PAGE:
After what feels like a long period of inactivity it seems the immediate future for Garbage is resolved. This best of marks their first release for two years, yet by reawakening interest in the band it looks like promoting singer Shirley Manson’s solo career at the same time, with a first album reportedly in the offing, rather than announcing a return to collaborative efforts.
It’s a deserved retrospective, and serves a reminder of how, in the mid 1990s, the band had album buyers eating out of the palms of their hands.
The surly, sultry vocals of their frontwoman went hand in hand with the strong guitar tracks created by Butch Vig, Steve Marker and Duke Erikson, and their versatility and penchant for a groove is confirmed in a second CD of remixes from the likes of Timo Maas, Massive Attack and the Fun Lovin’ Criminals.
The first tracks hit hardest – the snake-like groove of Queer, the sulky Only Happy When It Rains and the inspired comedown track that is Milk. All grade A pop moments these, backed up with a strong supporting cast of the power pop trio Push It, Special and When I Grow Up.
The momentum inevitably begins to flag after these heavyweights, though the catchy Cherry Lips (Go Baby Go) indicates a shift in lyrical content. Having been “riding high upon a deep depression” in Only Happy When It Rains, Manson can now exhort “go baby go go, yeah we’re right behind you”. No matter what the double meaning might be, the musical sentiments tell a different story, and they may provide an indication of why the band felt they had run their course for now.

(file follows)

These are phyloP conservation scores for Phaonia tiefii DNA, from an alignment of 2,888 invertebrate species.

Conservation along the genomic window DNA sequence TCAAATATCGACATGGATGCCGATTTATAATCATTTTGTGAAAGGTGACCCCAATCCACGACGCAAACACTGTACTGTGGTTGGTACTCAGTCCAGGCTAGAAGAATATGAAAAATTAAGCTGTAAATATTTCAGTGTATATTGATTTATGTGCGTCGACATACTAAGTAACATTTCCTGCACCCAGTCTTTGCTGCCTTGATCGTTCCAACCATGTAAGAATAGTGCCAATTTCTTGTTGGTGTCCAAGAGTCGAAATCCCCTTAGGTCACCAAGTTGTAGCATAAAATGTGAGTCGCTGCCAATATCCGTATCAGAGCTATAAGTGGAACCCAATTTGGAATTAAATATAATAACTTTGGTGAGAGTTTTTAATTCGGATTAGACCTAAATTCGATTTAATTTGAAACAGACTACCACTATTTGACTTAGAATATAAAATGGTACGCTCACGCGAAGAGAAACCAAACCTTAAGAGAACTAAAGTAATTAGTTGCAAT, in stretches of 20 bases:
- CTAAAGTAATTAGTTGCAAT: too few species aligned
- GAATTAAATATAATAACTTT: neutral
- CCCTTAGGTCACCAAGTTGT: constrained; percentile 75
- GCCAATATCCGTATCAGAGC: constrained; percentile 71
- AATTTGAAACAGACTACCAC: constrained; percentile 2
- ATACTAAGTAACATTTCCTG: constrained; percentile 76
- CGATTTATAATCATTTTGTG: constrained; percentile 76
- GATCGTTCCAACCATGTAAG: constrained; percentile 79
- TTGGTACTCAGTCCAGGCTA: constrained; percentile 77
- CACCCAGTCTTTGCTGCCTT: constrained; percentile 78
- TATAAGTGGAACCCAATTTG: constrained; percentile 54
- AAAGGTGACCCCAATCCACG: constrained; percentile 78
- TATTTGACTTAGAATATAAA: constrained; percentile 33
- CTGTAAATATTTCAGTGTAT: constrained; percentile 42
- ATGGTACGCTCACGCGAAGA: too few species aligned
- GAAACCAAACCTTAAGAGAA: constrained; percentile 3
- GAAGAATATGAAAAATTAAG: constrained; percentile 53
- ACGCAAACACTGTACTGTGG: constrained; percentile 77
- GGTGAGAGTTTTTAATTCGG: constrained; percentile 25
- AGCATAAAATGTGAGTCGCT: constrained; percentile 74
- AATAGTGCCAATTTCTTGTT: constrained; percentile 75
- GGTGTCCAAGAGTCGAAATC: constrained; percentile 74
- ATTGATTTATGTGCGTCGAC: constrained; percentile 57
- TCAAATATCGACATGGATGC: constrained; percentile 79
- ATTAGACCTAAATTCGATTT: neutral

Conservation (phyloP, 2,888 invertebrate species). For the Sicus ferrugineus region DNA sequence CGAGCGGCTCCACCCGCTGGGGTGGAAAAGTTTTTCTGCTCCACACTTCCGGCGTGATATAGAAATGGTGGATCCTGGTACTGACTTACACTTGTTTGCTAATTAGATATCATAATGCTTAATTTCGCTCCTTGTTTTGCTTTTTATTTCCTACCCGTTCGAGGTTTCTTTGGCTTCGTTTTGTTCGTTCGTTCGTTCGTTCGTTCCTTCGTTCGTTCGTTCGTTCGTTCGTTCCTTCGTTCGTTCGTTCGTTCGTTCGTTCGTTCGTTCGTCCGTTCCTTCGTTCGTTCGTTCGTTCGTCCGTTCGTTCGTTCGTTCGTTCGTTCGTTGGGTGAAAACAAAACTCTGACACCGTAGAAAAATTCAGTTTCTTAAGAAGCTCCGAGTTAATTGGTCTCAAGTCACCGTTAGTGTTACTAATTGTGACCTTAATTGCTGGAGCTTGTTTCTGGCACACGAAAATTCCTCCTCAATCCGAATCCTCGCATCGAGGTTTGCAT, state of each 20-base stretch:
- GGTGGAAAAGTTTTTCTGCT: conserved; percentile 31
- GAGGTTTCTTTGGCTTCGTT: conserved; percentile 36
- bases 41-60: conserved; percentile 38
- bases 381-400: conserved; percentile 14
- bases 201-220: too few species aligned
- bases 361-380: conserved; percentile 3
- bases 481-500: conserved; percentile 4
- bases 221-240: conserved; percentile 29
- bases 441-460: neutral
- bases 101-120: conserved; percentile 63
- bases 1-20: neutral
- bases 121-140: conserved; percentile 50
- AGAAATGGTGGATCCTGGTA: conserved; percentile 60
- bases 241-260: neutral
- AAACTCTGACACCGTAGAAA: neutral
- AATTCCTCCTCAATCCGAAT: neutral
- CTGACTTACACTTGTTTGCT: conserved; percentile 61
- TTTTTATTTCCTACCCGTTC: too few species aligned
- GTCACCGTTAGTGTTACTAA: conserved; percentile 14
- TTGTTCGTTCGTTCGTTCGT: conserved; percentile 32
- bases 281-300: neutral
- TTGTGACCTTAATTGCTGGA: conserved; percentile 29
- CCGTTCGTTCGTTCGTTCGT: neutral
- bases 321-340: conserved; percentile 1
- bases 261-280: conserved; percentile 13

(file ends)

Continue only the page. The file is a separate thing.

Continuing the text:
The obligatory new material is present, persuading the fans to loosen their purse strings. Tell Me Where It Hurts is perhaps not vintage Garbage but is far from incidental. And in case you’d forgotten, Garbage also penned and executed a Bond theme. The World Is Not Enough was a pretty good example too, Manson’s attitude ideal for the job.
In all honesty the best way to get to know Garbage is through their albums, which demonstrate their strength in depth. In particular the self-titled debut and Version 2.0 withstand a heavy hammering on any stereo. As does the greatest hits – for an initial adrenalin rush it does a great job, but can induce dangerous levels of misty-eyed ’90s nostalgia. Keep the Garbage frequency clear though – Shirley Manson and co may not be finished yet.